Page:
Well, it depends on what it is. You know, I usually just wake up, do what I gotta do in the morning, and then just go to work and start working. Sometimes … you know, we’re creatives, we do … people are like, “You have to be inspired.” Yeah, sometimes you do, but sometimes you gotta barrel through it and get to work. With me, you can always tell when I’m in a creative mood because the work comes out faster and, in my opinion, a little bit better, you know? But sometimes, I take a break; I’ll play some video games. I’ll read, you know, a comic. I like to watch movies and cartoons, because that sometimes inspires me. One of my favorite stories is The Venture Bros, one of my favorite cartoons right now. And my girlfriend, she introduced me to it, Autumn, who’s also an artist, she introduced me to The Venture Bros. and I watched like all four seasons within the span of a week and a half. And at the end, when I was done-- even though I hadn't finished work on Imperial, and had a couple of other projects-- I was like, “I must draw Ventures!” So I ended up drawing a Venture Bros. piece that I turned into a print. So, like, sometimes, something like that inspires me, you know? And sometimes I’ll just watch a TV show and be like, “That’s great” and, “I can use this.” And you’ll see some influences in Imperial. Like one of the bigger influences that movies brought to Imperial, which Steve suggested and I just loved the idea, was that they’re really big, widescreen panels and then that usually they’re  three to four panels per page and widescreen, you know? Almost like a film. Because he really wanted to have this film feel to it, like you’re watching it on screen. And I had a blast with that. Sometimes it was difficult, and sometimes I couldn't make it work, so I had to alter the layouts. But I had a blast, because it does it give it a more cinematic feel.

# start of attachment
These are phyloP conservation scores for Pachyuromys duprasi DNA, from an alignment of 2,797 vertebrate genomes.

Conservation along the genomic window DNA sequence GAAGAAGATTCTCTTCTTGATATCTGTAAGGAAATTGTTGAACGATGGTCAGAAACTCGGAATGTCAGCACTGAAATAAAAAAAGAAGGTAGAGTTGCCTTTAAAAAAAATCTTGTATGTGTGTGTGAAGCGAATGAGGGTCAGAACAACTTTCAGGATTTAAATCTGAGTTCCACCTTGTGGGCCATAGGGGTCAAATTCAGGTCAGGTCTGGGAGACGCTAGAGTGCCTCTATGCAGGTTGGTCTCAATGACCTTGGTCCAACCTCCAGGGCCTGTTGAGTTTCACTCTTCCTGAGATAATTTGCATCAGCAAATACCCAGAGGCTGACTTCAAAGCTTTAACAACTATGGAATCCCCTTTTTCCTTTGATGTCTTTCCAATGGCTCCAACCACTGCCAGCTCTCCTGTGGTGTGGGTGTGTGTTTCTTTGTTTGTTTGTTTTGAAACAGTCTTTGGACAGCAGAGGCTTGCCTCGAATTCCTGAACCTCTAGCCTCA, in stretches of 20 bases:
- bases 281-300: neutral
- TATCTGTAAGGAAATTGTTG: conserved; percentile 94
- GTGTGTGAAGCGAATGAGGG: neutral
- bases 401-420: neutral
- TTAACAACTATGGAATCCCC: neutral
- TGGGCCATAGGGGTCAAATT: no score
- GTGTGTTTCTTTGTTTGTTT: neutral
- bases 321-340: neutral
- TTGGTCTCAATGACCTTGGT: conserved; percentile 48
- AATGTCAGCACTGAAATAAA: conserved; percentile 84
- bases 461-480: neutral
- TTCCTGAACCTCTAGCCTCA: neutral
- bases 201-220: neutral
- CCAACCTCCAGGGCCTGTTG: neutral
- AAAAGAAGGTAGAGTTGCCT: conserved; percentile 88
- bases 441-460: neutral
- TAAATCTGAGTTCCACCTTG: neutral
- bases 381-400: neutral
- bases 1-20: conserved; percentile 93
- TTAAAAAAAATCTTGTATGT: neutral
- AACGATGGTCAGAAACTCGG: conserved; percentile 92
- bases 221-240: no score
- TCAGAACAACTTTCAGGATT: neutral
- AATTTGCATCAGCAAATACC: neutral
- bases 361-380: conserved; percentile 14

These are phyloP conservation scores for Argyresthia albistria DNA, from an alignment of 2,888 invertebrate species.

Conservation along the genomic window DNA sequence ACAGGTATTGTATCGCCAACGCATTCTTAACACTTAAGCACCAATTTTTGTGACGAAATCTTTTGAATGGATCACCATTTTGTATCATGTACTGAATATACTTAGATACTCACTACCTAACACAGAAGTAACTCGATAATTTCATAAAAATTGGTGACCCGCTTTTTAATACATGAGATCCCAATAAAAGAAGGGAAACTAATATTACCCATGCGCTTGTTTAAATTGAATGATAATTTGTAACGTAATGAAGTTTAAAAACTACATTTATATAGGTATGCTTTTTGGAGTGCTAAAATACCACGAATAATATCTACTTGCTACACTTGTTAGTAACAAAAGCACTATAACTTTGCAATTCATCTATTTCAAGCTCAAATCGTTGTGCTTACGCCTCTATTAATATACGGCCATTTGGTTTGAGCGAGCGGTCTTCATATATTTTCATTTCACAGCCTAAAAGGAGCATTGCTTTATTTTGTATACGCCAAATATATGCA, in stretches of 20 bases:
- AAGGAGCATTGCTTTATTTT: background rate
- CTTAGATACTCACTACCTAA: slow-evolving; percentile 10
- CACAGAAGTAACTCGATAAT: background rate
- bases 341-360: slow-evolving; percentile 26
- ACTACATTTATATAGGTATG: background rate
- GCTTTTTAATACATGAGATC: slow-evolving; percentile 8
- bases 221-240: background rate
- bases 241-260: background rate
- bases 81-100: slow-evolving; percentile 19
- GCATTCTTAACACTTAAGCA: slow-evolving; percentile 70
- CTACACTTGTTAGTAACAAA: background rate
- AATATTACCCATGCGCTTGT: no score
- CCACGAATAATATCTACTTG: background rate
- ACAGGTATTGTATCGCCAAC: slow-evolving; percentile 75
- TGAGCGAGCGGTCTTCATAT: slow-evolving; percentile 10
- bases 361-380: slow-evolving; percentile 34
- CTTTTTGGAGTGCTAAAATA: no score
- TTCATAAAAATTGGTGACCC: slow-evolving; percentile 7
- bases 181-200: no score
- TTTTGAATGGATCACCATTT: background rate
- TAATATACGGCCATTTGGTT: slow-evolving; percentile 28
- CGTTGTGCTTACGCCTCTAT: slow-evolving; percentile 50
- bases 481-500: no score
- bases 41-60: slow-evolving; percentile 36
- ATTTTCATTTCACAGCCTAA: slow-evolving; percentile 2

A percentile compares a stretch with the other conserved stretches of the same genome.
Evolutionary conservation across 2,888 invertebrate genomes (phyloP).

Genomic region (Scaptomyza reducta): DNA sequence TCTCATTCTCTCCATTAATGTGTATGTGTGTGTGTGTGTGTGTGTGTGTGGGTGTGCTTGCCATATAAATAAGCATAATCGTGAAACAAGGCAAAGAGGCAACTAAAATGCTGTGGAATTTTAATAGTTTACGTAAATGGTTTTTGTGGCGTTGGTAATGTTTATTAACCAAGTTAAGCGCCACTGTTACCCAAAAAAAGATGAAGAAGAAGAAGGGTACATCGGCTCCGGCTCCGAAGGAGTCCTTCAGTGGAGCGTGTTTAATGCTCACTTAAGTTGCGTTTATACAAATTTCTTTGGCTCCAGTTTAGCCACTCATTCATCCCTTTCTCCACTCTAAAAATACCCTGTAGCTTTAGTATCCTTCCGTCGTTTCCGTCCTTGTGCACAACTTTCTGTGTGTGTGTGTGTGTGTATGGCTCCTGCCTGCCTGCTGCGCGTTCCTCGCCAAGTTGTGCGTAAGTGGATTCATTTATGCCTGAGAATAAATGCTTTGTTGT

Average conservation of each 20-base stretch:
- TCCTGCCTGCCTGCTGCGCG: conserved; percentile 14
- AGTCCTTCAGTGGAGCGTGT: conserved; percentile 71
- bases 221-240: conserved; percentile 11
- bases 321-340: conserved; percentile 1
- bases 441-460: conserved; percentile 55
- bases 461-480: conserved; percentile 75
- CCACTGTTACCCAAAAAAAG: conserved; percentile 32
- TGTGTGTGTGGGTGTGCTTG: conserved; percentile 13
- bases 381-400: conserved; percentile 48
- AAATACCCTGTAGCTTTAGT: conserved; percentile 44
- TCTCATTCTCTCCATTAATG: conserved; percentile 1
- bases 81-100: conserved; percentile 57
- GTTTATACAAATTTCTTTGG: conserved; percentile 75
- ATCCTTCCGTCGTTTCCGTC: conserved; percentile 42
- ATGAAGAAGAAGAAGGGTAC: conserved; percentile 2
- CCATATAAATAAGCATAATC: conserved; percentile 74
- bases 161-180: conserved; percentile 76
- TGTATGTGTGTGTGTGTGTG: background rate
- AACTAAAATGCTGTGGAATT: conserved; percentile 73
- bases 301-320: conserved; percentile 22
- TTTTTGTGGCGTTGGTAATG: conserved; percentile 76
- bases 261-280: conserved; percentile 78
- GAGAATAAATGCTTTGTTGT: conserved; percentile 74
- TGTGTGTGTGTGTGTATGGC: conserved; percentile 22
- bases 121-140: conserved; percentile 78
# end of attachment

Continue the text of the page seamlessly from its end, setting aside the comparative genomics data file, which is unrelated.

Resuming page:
What are some of your favorite animated films?

Some of my favorite animated films … well, right now, Wreck It Ralph is up there. Let’s see, what else? The Incredibles … sorry, my mind is a bit frazzled. I was just discussing this with someone!

No worries, I understand!

Oh yes, Nausicaa of the Valley of the Wind is up there, Akira is up there … How To Train Your Dragon was awesome, too. Both of ‘em!